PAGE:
AMAZING SPIDA MAN: Behind the Design of Donovan Mitchell’s Signature Sneaker

by September 24, 2019
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To make the sneaker he envisioned, it needed to encompass his full story.

So over dinner in Portland, OR, one night, with an audience that included his mother Nicole and several members of the adidas team, Donovan Mitchell told that story. 

He spoke of a childhood filled with adversity, although some of it only became known to him later on. Nicole worked tirelessly to pay bills and keep food on the table, hiding many of the family’s obstacles from her kids. Despite the hardship, she drove Donovan to every AAU tournament and fostered his passion for the game. 

He described a dream that developed early on, but that no one truly believed was attainable. Not even Nicole. At times, not even himself. 

He reminisced on the many people who assured him he couldn’t do this or that or wouldn’t make it as far as he has. And the few instances when, though brief, he thought the same thing.

Overall, however, the 23-year-old Mitchell explained how he overcame the barriers and cynicism, how he persevered to make it to this moment, on the brink of releasing his own signature sneaker.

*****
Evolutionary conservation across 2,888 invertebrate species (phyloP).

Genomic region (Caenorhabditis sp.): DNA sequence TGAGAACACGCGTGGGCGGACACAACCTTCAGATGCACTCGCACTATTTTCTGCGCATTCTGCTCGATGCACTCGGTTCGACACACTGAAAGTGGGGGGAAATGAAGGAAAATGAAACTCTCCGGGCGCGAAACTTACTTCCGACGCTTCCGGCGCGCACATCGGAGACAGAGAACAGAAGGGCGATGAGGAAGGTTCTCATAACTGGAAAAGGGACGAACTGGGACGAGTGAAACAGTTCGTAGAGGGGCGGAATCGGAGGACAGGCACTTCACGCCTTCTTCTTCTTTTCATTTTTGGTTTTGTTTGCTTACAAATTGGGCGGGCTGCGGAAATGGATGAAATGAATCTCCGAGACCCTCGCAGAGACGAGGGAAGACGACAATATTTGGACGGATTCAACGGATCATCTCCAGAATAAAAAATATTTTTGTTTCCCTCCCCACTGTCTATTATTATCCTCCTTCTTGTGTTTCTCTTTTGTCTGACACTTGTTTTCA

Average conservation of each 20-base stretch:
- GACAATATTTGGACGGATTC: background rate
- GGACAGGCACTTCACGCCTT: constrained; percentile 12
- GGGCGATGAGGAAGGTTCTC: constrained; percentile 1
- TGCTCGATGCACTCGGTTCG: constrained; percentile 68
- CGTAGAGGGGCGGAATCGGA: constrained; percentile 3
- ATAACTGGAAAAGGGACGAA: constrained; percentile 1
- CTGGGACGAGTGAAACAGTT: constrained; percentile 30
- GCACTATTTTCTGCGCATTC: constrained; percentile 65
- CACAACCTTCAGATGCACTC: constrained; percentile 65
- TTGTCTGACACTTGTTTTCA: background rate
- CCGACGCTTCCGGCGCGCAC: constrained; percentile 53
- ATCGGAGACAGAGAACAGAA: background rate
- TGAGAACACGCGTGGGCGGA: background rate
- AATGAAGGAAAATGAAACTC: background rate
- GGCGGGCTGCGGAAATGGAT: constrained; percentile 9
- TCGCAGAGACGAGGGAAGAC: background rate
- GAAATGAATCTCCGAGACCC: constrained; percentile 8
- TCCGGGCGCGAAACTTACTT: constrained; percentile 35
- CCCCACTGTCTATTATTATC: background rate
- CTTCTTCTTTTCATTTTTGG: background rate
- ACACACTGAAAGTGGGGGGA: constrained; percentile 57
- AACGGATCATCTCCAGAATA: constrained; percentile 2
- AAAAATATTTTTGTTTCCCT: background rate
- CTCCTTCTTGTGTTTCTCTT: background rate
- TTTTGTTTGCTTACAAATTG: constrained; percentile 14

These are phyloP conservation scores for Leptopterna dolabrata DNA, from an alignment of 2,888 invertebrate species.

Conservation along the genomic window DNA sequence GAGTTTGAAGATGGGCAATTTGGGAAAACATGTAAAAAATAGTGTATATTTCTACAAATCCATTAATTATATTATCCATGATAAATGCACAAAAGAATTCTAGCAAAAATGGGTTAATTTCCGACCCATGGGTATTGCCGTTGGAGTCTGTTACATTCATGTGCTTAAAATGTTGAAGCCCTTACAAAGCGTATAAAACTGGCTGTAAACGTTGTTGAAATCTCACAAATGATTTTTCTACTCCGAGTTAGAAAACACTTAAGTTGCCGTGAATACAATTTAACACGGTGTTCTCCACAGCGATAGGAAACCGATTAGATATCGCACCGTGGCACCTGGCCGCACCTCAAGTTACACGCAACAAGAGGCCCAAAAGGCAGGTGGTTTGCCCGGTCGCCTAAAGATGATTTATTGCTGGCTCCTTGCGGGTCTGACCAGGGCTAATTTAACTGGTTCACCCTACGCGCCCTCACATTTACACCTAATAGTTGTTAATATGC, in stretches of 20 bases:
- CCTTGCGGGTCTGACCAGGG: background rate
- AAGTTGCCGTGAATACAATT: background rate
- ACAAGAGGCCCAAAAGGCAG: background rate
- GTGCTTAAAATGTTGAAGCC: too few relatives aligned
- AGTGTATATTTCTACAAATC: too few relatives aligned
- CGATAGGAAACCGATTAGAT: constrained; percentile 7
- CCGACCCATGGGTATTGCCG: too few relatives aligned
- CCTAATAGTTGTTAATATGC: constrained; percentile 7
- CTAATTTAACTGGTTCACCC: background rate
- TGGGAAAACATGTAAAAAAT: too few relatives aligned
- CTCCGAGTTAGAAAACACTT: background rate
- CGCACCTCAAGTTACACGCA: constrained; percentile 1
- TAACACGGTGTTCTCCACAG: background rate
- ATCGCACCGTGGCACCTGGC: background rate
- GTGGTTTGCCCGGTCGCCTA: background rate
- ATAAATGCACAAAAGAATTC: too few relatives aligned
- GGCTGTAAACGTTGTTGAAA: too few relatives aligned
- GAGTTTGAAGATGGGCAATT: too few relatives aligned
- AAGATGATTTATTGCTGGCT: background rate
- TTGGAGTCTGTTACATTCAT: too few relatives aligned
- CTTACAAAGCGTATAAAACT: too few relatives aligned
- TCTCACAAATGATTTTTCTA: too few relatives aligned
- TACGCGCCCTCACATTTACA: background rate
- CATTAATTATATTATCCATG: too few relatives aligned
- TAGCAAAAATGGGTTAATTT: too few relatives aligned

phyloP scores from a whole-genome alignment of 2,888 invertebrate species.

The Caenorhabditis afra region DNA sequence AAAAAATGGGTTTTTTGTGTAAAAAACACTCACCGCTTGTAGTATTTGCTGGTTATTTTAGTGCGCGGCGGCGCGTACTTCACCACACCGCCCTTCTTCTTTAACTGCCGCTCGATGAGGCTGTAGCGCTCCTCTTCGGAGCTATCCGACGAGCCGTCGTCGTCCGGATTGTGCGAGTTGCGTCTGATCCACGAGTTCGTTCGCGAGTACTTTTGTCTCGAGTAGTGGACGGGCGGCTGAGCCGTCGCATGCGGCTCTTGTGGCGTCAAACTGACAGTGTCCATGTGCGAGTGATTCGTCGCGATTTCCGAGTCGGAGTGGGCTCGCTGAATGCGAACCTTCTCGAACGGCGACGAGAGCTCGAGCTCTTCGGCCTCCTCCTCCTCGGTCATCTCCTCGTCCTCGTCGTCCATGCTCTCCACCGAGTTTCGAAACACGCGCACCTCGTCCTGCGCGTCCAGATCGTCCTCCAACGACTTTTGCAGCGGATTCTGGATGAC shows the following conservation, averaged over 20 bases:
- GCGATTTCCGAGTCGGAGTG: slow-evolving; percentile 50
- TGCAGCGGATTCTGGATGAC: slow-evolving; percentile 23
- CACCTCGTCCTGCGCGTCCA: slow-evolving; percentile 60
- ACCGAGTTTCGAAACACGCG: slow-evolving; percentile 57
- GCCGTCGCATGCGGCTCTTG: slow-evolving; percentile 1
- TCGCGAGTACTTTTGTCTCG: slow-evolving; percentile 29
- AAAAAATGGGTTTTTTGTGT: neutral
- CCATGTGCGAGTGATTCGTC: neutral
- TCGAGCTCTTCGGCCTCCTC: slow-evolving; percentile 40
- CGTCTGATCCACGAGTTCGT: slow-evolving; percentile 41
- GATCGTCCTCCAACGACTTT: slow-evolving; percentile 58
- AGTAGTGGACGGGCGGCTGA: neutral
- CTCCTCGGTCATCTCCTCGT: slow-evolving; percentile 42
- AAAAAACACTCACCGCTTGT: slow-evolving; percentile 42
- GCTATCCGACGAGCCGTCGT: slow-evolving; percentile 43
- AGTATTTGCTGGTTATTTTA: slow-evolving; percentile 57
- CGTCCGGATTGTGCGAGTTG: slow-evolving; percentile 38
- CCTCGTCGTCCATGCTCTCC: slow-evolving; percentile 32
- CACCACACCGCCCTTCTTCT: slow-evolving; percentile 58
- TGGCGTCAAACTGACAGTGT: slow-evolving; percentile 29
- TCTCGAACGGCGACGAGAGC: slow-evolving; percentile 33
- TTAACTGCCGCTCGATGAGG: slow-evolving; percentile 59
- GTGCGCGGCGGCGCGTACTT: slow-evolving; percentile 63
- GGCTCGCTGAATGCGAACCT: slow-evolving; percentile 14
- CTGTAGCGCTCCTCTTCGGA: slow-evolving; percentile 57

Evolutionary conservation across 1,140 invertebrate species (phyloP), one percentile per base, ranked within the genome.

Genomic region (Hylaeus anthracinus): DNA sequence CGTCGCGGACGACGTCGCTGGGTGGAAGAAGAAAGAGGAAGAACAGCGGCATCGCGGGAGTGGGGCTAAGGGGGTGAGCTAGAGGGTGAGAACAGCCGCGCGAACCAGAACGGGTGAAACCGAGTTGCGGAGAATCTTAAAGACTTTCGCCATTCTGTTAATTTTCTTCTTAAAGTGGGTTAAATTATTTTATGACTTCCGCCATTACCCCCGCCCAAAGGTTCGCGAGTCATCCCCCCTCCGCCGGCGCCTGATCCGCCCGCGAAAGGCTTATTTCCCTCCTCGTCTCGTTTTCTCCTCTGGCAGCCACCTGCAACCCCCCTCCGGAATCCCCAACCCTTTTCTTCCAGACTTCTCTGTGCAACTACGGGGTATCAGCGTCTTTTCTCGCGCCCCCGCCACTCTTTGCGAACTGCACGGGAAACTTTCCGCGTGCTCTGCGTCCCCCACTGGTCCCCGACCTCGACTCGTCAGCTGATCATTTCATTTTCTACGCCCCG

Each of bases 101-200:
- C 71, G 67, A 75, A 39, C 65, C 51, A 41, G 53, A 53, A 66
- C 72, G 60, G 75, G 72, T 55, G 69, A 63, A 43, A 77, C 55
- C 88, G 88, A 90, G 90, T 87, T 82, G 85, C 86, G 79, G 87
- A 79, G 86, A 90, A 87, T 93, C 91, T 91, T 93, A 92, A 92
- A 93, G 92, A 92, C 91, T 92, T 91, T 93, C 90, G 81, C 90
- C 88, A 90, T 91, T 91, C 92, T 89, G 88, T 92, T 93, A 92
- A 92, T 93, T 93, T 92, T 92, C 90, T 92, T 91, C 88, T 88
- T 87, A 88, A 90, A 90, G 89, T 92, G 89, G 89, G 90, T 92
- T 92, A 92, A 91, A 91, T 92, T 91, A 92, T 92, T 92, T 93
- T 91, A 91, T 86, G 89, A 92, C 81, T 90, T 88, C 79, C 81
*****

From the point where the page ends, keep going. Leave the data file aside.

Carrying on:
Rashad Williams, the Senior Director of Footwear for adidas Basketball, listened intently to Donovan’s words. Each chapter of his journey had a similar theme. There was the time Mitchell broke his wrist playing baseball and missed a crucial summer of basketball for recruitment, only to return and start killing everyone on the court and move up the rankings. Or when, amid a difficult freshman season at Louisville, he would break down in his dorm room and even contemplated quitting the sport he loved, only to spend late nights in the gym honing his craft.

All the while, there was the constant chatter about him on social media and the internet, asserting he simply wasn’t good enough to achieve his ultimate goal. 

It was Determination Over Negativity (D.O.N.) that got him to the NBA, never giving up on his dream even when doubt engulfed it. Doubt from everyone.

By the end of that dinner, the group had established a good foundation for Mitchell’s signature. The message would be right in the name. The D.O.N. Issue #1.

“Determination Over Negativity is a belief that anything is possible no matter who you are or where you come from,” said Mitchell, via press release. “I wanted this sneaker to be a symbol of that—for the kid who believes they can do anything.”

Then, of course, there was the design. It was established early on in the process that the sneaker would incorporate Donovan’s nickname: Spida. A former teammate’s dad came up with it when Mitchell was a kid and it caught on.